Elder Abuse & Crime

Picture of DFTA’s elder abuse advertising campaign, which displays an older woman who has a black-eye with the word “beaten” over the image in red, bold letters.
DFTA’s elder abuse advertising campaign.

If you are an older adult who has been abused, you don't have to suffer in silence. Abuse committed by someone you know and trust is called "elder abuse." Elder abuse can be financial, physical, emotional, and include neglect (withholding food and medication, abandonment).

A study from the Department for the Aging (DFTA) and other organizations found that 76 in 1,000 older New York state residents were victims of elder abuse during a one-year period. A DFTA ad campaign that portrays elder abuse also raises awareness about the issue.

DFTA partners with a community-based program in each borough to provide elder abuse victims with crisis intervention and safety planning. The programs also help victims compile evidence, work with authorities, and seek compensation through the New York State Office of Victim Services.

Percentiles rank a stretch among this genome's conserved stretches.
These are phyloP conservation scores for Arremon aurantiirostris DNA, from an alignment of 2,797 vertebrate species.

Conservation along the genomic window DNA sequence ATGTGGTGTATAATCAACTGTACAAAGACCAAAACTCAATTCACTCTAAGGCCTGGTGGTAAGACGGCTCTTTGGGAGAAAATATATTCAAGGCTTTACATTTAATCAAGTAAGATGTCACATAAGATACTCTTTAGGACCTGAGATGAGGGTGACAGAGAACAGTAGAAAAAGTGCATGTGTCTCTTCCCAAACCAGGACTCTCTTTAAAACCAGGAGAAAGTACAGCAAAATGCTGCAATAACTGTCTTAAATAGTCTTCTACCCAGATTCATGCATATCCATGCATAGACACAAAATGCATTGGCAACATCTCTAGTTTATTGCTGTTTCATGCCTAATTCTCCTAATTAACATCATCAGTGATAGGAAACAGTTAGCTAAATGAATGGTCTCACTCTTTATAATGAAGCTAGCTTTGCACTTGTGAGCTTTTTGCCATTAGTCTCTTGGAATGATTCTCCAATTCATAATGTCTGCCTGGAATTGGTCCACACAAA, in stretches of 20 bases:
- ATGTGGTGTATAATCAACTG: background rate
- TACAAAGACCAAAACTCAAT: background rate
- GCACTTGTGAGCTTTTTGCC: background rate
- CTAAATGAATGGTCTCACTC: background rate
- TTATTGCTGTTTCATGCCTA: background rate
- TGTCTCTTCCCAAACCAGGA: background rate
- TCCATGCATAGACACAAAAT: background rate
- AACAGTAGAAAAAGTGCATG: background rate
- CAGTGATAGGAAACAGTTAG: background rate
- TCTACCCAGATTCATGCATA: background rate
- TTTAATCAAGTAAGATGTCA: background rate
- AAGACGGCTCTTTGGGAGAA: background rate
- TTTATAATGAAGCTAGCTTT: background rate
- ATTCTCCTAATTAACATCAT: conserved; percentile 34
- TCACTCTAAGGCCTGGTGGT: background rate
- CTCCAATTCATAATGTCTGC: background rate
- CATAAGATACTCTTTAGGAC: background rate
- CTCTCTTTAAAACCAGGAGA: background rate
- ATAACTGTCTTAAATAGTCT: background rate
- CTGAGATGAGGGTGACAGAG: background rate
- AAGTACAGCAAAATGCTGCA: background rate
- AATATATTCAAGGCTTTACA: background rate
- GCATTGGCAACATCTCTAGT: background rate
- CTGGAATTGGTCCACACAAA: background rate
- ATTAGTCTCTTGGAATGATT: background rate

Providing Options to Elderly Clients Together

One-third of elder abuse victims suffer from depression, anxiety or trauma, making it difficult for them to take steps to address the abuse. Providing Options to Elderly Clients Together (PROTECT) provides victims with mental health treatment through a partnership with Weill Cornell Institute of Geriatric Psychiatry.

Community-based elder abuse agencies connect victims with clinicians, who provide evidence-based mental health treatment at a safe meeting place in the community or a home.

PROTECT is an initiative launched with DFTA through the New York City Domestic Violence Task Force, co-led by the Mayor's Office to End Domestic and Gender-Based Violence and the Mayor's Office of Criminal Justice.

Elderly Crime Victims Resource Center

DFTA's Elderly Crime Victims Resource Center helps older victims of crimes committed by strangers. Crimes can be financial, physical, emotional, and include neglect - the same crimes that are committed in elder abuse cases.

Perpetrators who don't know their victims often target them for money through IRS, investment, home-improvement, charity, and other types of scams.

Never give personal information to unknown callers. When in doubt, hang up and call the official business. Always protect your bank account, Social Security number, and Medicare and Medicaid information.

If you are a victim, call 311 to be connected to services.